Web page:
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Profiling the status of gender in Arab countries

IWSAW launches the first of a series of profiles that will provide a useful comparative tool for activists and researchers alike.

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The launch of the Lebanon profile was attended by representatives and members of international organizations, NGOs, activists and students.

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LAU’s Institute for Women’s Studies in the Arab World (IWSAW) just launched a twelve-page gender profile of Lebanon, the first of 22 publications that individually provide a review of laws and statistics relevant to gender issues and equality across a variety of sectors in each of the member states of the Arab League.

“Those country gender profiles are a platform from which researchers, students, activists, and others can begin their work based on reliable information – vetted by gender specialists from each country,” says IWSAW Director Lina Abirafeh. “They are meant to be living documents, updated with new information as statistics change and more studies are done. We are not creating something new, but rather compiling the information to make it useful and easily accessible to a wider audience,” she adds.

Nida Latif, public health and gender-based violence expert is the author of the Lebanon profile. “This publication gives an idea of the legal and constitutional framework as it applies to a number of sectors in Lebanon,” she explained at the launch. Much of the information, she noted, was gathered from documents available online, including the World Bank, the European Union and CEDAW reports.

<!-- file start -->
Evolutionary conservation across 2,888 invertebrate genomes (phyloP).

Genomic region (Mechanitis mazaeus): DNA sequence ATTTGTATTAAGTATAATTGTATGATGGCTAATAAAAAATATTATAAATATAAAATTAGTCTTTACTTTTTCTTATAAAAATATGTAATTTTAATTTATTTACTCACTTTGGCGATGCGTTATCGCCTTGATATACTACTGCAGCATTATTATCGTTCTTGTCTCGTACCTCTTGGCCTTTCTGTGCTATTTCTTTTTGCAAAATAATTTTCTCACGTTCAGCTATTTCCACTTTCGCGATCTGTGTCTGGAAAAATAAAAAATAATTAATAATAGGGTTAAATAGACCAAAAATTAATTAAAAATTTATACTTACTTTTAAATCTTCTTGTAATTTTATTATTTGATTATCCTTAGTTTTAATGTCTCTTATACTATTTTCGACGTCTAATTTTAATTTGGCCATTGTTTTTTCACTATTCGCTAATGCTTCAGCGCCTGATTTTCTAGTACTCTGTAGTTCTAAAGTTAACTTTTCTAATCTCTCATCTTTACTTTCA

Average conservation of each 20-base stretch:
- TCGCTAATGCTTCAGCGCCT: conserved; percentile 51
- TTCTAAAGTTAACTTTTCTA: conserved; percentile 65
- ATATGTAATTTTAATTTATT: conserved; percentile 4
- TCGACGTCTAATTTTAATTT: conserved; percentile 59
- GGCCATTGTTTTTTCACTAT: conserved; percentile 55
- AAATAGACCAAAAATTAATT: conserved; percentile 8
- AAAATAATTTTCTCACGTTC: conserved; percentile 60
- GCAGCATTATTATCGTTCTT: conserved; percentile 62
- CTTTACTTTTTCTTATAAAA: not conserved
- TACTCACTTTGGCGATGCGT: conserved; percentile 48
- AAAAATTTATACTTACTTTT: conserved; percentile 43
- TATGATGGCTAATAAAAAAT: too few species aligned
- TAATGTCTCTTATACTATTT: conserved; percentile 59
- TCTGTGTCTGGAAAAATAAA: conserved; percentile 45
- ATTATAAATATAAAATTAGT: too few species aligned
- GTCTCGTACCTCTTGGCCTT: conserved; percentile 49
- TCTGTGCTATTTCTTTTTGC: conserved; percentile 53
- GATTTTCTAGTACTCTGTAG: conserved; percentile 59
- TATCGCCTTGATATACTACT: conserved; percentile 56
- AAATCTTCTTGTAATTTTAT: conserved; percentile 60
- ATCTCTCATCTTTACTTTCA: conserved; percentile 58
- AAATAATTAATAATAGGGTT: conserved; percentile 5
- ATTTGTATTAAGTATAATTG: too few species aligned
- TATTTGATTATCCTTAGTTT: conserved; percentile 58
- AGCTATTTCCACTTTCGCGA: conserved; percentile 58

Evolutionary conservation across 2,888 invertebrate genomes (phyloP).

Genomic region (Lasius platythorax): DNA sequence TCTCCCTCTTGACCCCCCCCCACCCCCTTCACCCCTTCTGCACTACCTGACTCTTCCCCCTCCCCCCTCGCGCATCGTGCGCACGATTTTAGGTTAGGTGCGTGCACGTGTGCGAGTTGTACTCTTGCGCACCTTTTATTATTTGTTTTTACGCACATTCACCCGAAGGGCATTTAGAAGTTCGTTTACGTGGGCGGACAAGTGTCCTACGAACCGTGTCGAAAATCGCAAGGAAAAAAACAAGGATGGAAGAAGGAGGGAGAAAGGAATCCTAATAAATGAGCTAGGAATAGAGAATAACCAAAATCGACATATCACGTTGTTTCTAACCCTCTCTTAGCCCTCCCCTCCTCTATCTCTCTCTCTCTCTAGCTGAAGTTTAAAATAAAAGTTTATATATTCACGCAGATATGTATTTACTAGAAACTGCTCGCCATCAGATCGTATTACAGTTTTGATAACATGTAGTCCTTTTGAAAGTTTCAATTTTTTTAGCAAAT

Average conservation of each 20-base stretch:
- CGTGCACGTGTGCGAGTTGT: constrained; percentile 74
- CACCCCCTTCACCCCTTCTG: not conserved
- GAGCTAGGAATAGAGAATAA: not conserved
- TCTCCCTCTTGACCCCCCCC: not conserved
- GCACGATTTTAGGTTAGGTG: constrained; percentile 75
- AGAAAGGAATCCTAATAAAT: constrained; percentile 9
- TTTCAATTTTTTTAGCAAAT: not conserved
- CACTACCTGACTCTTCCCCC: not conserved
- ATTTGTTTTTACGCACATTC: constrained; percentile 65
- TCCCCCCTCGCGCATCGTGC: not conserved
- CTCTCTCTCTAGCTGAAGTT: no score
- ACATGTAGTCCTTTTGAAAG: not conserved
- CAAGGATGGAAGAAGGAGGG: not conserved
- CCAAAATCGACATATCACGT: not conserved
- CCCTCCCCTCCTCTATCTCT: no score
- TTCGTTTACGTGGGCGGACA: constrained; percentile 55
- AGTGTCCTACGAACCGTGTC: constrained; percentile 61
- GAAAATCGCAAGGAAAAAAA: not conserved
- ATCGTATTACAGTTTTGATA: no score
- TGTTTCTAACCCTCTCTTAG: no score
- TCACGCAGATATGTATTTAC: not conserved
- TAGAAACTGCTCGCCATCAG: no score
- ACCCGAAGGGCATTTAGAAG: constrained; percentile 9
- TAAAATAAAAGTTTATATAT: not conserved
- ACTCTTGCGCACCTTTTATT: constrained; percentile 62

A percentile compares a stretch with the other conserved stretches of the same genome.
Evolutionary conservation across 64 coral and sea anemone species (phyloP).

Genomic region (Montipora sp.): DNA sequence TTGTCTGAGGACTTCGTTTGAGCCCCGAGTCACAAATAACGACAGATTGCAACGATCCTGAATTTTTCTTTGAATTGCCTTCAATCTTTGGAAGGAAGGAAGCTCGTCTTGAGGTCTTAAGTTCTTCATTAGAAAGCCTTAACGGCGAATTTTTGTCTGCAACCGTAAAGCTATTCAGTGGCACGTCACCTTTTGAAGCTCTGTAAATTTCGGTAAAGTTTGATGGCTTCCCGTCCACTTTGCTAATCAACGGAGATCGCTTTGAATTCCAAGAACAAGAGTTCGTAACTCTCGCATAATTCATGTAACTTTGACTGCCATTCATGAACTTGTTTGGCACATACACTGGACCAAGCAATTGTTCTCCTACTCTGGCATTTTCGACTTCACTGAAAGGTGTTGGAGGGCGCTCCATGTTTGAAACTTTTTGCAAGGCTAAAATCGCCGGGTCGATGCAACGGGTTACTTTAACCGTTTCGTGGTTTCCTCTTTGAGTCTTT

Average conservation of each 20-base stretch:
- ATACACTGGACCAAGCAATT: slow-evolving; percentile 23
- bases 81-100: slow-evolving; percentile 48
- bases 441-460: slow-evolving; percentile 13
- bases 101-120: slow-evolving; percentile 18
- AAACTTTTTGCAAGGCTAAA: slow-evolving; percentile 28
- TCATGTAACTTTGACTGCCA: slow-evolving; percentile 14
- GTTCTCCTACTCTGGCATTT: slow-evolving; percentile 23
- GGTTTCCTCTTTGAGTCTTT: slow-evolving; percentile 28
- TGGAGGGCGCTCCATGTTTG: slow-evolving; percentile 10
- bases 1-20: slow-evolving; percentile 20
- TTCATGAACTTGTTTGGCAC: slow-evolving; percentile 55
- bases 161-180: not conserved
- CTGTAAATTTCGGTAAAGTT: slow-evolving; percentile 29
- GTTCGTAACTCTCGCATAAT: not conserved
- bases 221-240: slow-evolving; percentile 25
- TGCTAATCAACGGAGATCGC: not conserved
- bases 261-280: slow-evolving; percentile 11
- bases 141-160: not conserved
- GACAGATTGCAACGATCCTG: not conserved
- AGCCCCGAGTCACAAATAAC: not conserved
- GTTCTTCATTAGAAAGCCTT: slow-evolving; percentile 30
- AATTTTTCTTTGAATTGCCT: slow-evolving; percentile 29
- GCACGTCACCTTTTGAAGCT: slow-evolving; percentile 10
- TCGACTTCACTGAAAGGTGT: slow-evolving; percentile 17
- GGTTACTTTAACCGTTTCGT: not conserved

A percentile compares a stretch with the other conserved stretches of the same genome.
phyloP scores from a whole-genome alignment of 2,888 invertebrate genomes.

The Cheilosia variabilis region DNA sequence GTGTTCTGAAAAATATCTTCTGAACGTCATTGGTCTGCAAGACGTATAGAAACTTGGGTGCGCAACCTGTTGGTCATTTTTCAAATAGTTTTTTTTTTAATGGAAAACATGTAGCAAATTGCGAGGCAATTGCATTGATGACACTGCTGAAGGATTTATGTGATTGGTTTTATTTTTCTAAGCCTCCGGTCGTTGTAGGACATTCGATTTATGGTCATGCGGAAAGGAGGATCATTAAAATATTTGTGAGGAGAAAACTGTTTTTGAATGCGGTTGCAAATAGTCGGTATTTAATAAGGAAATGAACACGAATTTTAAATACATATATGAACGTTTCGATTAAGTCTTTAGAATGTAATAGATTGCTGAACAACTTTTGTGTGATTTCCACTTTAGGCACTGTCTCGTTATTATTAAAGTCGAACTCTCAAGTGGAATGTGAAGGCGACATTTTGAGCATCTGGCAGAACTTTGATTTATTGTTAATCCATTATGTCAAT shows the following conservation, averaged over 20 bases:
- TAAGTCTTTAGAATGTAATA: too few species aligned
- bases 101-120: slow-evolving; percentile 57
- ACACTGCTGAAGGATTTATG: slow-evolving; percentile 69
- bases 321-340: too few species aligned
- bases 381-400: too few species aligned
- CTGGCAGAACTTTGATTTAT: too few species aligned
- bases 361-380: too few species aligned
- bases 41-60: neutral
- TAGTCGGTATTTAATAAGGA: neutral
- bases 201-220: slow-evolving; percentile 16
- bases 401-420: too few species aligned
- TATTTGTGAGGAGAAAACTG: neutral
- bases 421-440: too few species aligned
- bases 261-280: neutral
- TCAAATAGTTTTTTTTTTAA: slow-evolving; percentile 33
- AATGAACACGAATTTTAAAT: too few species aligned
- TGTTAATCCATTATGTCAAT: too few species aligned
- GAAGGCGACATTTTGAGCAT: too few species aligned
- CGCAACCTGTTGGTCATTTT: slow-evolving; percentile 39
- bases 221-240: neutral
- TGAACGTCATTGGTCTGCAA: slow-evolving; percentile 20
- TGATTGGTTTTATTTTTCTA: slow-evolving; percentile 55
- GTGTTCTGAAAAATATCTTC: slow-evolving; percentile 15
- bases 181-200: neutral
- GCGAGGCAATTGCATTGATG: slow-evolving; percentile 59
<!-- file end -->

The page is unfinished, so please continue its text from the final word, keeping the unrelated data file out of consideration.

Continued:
According to political science professor and gender consultant Marguerite Helou, the country expert appointed to review the profile, “a quick skim of the report shows that there is a lot of discrimination against women at many levels.”

Among the examples she listed were a number of laws in the penal code which, for instance, markedly differentiate between men and women with regard to the expectations and punishments related to adultery.

More pertinent are laws that limit, if not altogether mitigate, punishment for the murder of women at the hands of male relatives. “We succeeded in removing the law that permits lesser sentences for perpetrators of honor crimes … But there is another law that offers leniency to those caught in a fit of rage,” said Helou, who advocates total reform of the system. “The lack of progress to date is due to piecemeal work,” she told the LAU students and representatives of various non-government organizations in attendance.

A passive and peripheral electorate that views any request for change within the prism of sectarianism and hence considers it a threat to society and culture perpetuates discrimination against women. Cultural and gender norms also incite fear and hatred toward homosexuals. “A survey of 1,200 people found that the majority reject homosexuals not because of religion but because they consider them a threat to society,” explained Georges Azzi of the Gender & Sexuality Resource Center. He went on to describe a recent case in Lebanon in which the challenge issued from the semantics of a written law prohibiting homosexuality.

Such challenges and civic actions are essential steps in the journey toward equality. “Lebanon is a pluralist and heterogeneous country with a conflicted political culture and no participant political culture. You must adopt a new attitude,” implored Helou addressing the students before her. “The constitution does not prevent legislators issuing civil laws. You must hold your politicians accountable.”

Gender profiles of Morocco and Jordan are forthcoming. 


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